What Goes Best With Fruits?

Many ingredients complement fruit A sprinkling of sugar brings out the best flavor, while a squeeze of lemon juice adds a pleasant tartness, with the added benefit of preventing fruit such as peaches and pears from discoloring. Further intensity of flavor can be added by a wide assortment of alcoholic spirits and liqueurs, such as rum, crème de cassis, and amaretto: they add that certain “something” when poaching, soaking, and flambéing. Whipped and Chantilly cream pair happily with almost all fruit, adding richness and a contrast of colour. An alternative is pastry cream, made with milk, egg yolks, sugar, and a thickening of flour, used as a background in fruit tarts and to lighten fruit purées. Chocolate combines luxuriously with a broad range of fruit, while gelatin is indispensable for shaping many moulded desserts. As for herb sprigs and spices, they turn up in surprising places, flavoring poaching liquids and sorbets, and adding fragrance to purées. Herbs also provide a touch of fresh green decoration.


The wide variety of fruit calls for specific techniques to deal with each one. Stone fruit is often peeled and stoned, especially in presentations calling for fruit halves and slices. The fruit is briefly scalded to loosen the skin before it is halved to remove the stone. Other fruit, such as pears and apples, need only to be peeled with a vegetable peeler before being cut into halves and/or slices.
Citrus fruit are prepared differently. The juice is often squeezed out or the fruit is peeled with a knife and then cut into segments. Zest from citrus fruit may be grated to use as a flavoring or cut into strips and candied for decoration. Tropical fruit, such as pineapple and mango, require individual treatment. Pineapple is peeled with a large knife to remove the skin and “eyes”, while mango flesh is sliced off the stone, then scored into cubes before being cut from the skin. Both raw and cooked fruit may be puréed to act as the foundation of a recipe or as the accompanying sauce. The techniques for cooking fruit – poaching, baking, and so on -are clearly explained here, as is the important point of judging just when fruit is done; tender but not mushy.

How To Peel And Segment Oranges?

How to Peel Pineapple and Cut it Into Rings?

How to Halve and Core an Apple?

How to Deseed Grapes?

How to Stone Cherries?

Nutrients and Calories in Some Fruits

Dragon fruit: Calories: 268 kcal, Protein: 3.57 g, Fat: 0.4 grams, Carbs: 11 g. Fiber: 3 g. Passion fruit:  Calories 97 kcal, Carbohydrate: 5.8 g, Protein: 2.6 g, Fat: 0.4 g, Fiber: 3.3 g Apple: Calories 49.05 kcal, Carbohydrate: 11.83 g, Protein: 0.35 g, Fat: 0.1 g, Fiber: 1.97 g Banana: Calories: 95.0 kcal, Carbohydrate 20.9 g, Protein 1.2 g, Fat 0.3 g, Fiber 4.2 g Avocado: Calories 190.0 kcal, Carbohydrate 1.9 g, Protein 1.9 g, Fat 19.5 g, Fiber 3.4 g Kiwi: Calories: 49.0 kcal, Carbohydrate: 10.6 g, Protein 1.1 g, Fat: 0.5 g, Fiber 1.9 g Orange: Calories: 37.4 kcal, Carbohydrate: 8.5 g, Protein: 1.1 g, Fat: 0.06 g, Fiber: 1.7 g Pear: Calories: 37.5 kcal, Carbohydrate: 9.13 g, Protein: 0.28 g, Fat: 0.1 g, Fiber: 1.38 g Apricot: Calories: 51.6 kcal, Carbohydrate 11.96 g, Protein 1.5 g, Fat 0.42 g, Fiber 2.15 g Mango: Calories: 57 kcal, Carbohydrate: 14.1 g, Protein 0.7 g, Fat 0.2 g, Fiber 2.6 g Grapefruit: Calories: 30 kcal, Carbohydrate: 6.8 g, Protein: 0.8 g, Fat 0.1 g, Fiber: 1.3 g Pineapple: Calories: 42.4 kcal, Carbohydrate: 10 g, Protein: 0.4 g, Fat: 0.2 g, Fiber: 1 g Pomegranate: Calories: 68 kcal, Carbohydrate: 17.2 g, Protein: 1 g, Fat: 0.3 g, Fiber: 0.6 g Papaya: Calories: 26.1 kcal, Carbohydrate: 6.6 g, Protein: 0.4 g, Fat: 0.1 g, Fiber: 1.2 g Melon: Calories: 34 kcal, Carbohydrate: 8.2 g, Protein: 0.8 g, Fat 0.2 g, Fiber: 0.9 g Plum: Calories: 34.5 kcal, Carbohydrate: 8.1 g, Protein: 0.5 g, Fat: 0.1 g, Fiber: 1.8 g Star fruit: Calories: 31 kcal, Protein: 1 g, Fat: 0.3 g, Carbohydrate: 7 g Pomelo: Calories: 38 kcal, Carbohydrate: 9.6 g, Protein: 0.8 g, Fat: 0 g, Fiber: 1 g Watermelon: Calories: 30 kcal, Carbohydrate: 7 g, Protein: 0.4 g, Fat: 0.3 g, Fiber: 0.4 g Blackberry: Calories 25.25 kcal, Carbohydrate 5.1 g, Protein 0.9 g, Fat 0.2 g, Fiber 3.1 g Black Grape: Calories: 61.5 kcal, Carbohydrate 15.2 g, Protein 0.4 g, Fat 0.1 g, Fiber 0.6 g Cherry (Weighed With Stone): Calories 39 kcal, Carbohydrate 9.5 g, Protein 0.7 g, Fat 0.1 g, Fiber 0.7 g Strawberry:  Calories: 28 kcal, Carbohydrate: 5.99 g, Protein: 0.8 g, Fat: 0.1 g, Fiber: 1.36 g Guava: Calories: 68 kcal, Carbohydrate: 14 g, Protein: 3 g, Fat: 1 g, Fiber: 5 g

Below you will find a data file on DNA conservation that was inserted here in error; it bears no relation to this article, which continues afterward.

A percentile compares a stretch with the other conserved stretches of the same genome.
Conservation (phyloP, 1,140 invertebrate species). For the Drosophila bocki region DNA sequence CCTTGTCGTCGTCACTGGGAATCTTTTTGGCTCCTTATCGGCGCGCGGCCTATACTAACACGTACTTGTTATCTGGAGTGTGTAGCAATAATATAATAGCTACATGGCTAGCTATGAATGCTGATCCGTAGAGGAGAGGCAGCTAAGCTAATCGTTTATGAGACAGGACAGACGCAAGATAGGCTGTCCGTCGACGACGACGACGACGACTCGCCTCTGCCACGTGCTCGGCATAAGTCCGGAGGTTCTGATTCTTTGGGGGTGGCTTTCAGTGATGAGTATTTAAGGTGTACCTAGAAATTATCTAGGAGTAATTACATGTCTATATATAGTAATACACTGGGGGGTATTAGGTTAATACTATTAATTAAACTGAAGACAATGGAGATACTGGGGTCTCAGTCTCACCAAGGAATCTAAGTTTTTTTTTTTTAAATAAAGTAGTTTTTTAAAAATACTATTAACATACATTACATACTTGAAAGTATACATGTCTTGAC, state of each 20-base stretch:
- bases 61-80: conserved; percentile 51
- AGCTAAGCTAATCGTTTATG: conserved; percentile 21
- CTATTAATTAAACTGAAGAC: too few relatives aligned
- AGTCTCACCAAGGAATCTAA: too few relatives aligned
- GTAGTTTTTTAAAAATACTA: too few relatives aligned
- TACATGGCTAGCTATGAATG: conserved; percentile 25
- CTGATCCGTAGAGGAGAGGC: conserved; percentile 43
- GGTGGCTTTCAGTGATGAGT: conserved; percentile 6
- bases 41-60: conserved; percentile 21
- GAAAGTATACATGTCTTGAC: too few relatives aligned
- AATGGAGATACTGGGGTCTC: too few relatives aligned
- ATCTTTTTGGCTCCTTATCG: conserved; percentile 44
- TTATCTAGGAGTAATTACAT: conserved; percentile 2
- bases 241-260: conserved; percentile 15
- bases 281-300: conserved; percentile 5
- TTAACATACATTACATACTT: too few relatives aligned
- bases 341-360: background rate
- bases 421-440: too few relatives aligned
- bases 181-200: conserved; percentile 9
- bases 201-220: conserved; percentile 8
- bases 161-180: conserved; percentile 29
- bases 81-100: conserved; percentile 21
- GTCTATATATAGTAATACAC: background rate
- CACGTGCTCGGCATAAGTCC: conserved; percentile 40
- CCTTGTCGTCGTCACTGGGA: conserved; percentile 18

Course Cooking 101, How To
Keyword Fruit Desserts, Fruit Salads, Practical Tips